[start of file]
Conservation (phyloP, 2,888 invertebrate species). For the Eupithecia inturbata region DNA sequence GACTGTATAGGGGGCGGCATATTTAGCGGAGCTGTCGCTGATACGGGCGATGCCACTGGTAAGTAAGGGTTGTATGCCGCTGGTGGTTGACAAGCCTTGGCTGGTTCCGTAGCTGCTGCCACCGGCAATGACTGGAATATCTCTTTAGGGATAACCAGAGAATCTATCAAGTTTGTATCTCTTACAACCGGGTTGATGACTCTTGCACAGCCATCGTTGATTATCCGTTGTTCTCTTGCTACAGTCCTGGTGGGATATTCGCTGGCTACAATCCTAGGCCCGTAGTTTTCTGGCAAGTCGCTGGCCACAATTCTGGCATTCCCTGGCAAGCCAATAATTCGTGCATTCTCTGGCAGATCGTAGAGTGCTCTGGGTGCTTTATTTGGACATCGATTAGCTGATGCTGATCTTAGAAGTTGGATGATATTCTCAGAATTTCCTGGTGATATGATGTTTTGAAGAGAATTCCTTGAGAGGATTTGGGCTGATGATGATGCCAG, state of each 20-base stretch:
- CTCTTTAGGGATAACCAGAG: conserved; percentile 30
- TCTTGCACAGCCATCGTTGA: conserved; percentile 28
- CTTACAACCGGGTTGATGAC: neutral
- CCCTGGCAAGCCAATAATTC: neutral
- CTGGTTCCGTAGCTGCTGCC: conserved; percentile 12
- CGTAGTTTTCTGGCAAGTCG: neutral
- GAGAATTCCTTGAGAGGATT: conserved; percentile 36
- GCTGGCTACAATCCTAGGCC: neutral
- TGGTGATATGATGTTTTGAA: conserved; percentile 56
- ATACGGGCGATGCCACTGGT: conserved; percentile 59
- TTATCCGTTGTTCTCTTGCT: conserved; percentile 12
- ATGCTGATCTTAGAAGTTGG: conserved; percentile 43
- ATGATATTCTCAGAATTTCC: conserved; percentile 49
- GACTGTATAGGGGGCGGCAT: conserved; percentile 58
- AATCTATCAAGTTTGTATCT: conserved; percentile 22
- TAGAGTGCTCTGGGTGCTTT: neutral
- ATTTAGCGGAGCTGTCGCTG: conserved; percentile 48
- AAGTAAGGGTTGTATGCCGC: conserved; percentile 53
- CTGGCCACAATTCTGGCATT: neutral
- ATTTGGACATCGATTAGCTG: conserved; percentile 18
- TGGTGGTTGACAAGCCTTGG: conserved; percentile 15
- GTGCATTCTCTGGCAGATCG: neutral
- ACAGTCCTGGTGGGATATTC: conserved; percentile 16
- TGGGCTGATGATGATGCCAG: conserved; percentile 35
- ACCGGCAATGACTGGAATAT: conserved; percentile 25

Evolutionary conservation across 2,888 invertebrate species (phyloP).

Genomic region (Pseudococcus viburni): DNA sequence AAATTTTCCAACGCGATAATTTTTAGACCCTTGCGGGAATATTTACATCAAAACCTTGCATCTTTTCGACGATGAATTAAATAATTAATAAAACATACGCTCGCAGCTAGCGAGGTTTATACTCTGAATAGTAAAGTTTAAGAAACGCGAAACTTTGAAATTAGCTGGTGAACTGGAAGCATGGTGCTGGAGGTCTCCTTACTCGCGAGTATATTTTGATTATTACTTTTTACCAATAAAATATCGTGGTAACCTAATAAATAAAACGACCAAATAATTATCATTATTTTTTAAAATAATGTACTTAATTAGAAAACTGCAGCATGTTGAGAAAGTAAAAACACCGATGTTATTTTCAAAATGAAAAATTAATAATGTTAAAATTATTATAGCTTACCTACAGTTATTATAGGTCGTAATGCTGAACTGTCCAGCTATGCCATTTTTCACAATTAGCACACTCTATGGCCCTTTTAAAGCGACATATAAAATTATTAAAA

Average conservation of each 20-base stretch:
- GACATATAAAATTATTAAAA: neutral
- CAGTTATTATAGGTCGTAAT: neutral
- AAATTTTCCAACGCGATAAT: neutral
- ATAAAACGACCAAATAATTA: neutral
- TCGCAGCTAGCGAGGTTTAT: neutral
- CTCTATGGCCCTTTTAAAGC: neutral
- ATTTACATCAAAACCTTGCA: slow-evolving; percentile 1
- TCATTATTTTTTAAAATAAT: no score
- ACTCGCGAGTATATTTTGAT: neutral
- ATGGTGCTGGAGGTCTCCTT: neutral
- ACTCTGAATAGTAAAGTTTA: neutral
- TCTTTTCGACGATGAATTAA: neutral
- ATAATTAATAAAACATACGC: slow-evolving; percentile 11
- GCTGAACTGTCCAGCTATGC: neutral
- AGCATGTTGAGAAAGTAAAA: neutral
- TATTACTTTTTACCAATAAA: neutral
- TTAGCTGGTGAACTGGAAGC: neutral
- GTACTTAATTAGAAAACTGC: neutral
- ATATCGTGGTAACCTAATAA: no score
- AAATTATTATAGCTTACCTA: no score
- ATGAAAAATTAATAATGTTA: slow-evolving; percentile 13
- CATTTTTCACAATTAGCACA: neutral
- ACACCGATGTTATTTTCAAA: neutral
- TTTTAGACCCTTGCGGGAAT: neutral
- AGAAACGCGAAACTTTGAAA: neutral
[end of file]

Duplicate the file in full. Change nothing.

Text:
Conservation (phyloP, 2,888 invertebrate species). For the Eupithecia inturbata region DNA sequence GACTGTATAGGGGGCGGCATATTTAGCGGAGCTGTCGCTGATACGGGCGATGCCACTGGTAAGTAAGGGTTGTATGCCGCTGGTGGTTGACAAGCCTTGGCTGGTTCCGTAGCTGCTGCCACCGGCAATGACTGGAATATCTCTTTAGGGATAACCAGAGAATCTATCAAGTTTGTATCTCTTACAACCGGGTTGATGACTCTTGCACAGCCATCGTTGATTATCCGTTGTTCTCTTGCTACAGTCCTGGTGGGATATTCGCTGGCTACAATCCTAGGCCCGTAGTTTTCTGGCAAGTCGCTGGCCACAATTCTGGCATTCCCTGGCAAGCCAATAATTCGTGCATTCTCTGGCAGATCGTAGAGTGCTCTGGGTGCTTTATTTGGACATCGATTAGCTGATGCTGATCTTAGAAGTTGGATGATATTCTCAGAATTTCCTGGTGATATGATGTTTTGAAGAGAATTCCTTGAGAGGATTTGGGCTGATGATGATGCCAG, state of each 20-base stretch:
- CTCTTTAGGGATAACCAGAG: conserved; percentile 30
- TCTTGCACAGCCATCGTTGA: conserved; percentile 28
- CTTACAACCGGGTTGATGAC: neutral
- CCCTGGCAAGCCAATAATTC: neutral
- CTGGTTCCGTAGCTGCTGCC: conserved; percentile 12
- CGTAGTTTTCTGGCAAGTCG: neutral
- GAGAATTCCTTGAGAGGATT: conserved; percentile 36
- GCTGGCTACAATCCTAGGCC: neutral
- TGGTGATATGATGTTTTGAA: conserved; percentile 56
- ATACGGGCGATGCCACTGGT: conserved; percentile 59
- TTATCCGTTGTTCTCTTGCT: conserved; percentile 12
- ATGCTGATCTTAGAAGTTGG: conserved; percentile 43
- ATGATATTCTCAGAATTTCC: conserved; percentile 49
- GACTGTATAGGGGGCGGCAT: conserved; percentile 58
- AATCTATCAAGTTTGTATCT: conserved; percentile 22
- TAGAGTGCTCTGGGTGCTTT: neutral
- ATTTAGCGGAGCTGTCGCTG: conserved; percentile 48
- AAGTAAGGGTTGTATGCCGC: conserved; percentile 53
- CTGGCCACAATTCTGGCATT: neutral
- ATTTGGACATCGATTAGCTG: conserved; percentile 18
- TGGTGGTTGACAAGCCTTGG: conserved; percentile 15
- GTGCATTCTCTGGCAGATCG: neutral
- ACAGTCCTGGTGGGATATTC: conserved; percentile 16
- TGGGCTGATGATGATGCCAG: conserved; percentile 35
- ACCGGCAATGACTGGAATAT: conserved; percentile 25

Evolutionary conservation across 2,888 invertebrate species (phyloP).

Genomic region (Pseudococcus viburni): DNA sequence AAATTTTCCAACGCGATAATTTTTAGACCCTTGCGGGAATATTTACATCAAAACCTTGCATCTTTTCGACGATGAATTAAATAATTAATAAAACATACGCTCGCAGCTAGCGAGGTTTATACTCTGAATAGTAAAGTTTAAGAAACGCGAAACTTTGAAATTAGCTGGTGAACTGGAAGCATGGTGCTGGAGGTCTCCTTACTCGCGAGTATATTTTGATTATTACTTTTTACCAATAAAATATCGTGGTAACCTAATAAATAAAACGACCAAATAATTATCATTATTTTTTAAAATAATGTACTTAATTAGAAAACTGCAGCATGTTGAGAAAGTAAAAACACCGATGTTATTTTCAAAATGAAAAATTAATAATGTTAAAATTATTATAGCTTACCTACAGTTATTATAGGTCGTAATGCTGAACTGTCCAGCTATGCCATTTTTCACAATTAGCACACTCTATGGCCCTTTTAAAGCGACATATAAAATTATTAAAA

Average conservation of each 20-base stretch:
- GACATATAAAATTATTAAAA: neutral
- CAGTTATTATAGGTCGTAAT: neutral
- AAATTTTCCAACGCGATAAT: neutral
- ATAAAACGACCAAATAATTA: neutral
- TCGCAGCTAGCGAGGTTTAT: neutral
- CTCTATGGCCCTTTTAAAGC: neutral
- ATTTACATCAAAACCTTGCA: slow-evolving; percentile 1
- TCATTATTTTTTAAAATAAT: no score
- ACTCGCGAGTATATTTTGAT: neutral
- ATGGTGCTGGAGGTCTCCTT: neutral
- ACTCTGAATAGTAAAGTTTA: neutral
- TCTTTTCGACGATGAATTAA: neutral
- ATAATTAATAAAACATACGC: slow-evolving; percentile 11
- GCTGAACTGTCCAGCTATGC: neutral
- AGCATGTTGAGAAAGTAAAA: neutral
- TATTACTTTTTACCAATAAA: neutral
- TTAGCTGGTGAACTGGAAGC: neutral
- GTACTTAATTAGAAAACTGC: neutral
- ATATCGTGGTAACCTAATAA: no score
- AAATTATTATAGCTTACCTA: no score
- ATGAAAAATTAATAATGTTA: slow-evolving; percentile 13
- CATTTTTCACAATTAGCACA: neutral
- ACACCGATGTTATTTTCAAA: neutral
- TTTTAGACCCTTGCGGGAAT: neutral
- AGAAACGCGAAACTTTGAAA: neutral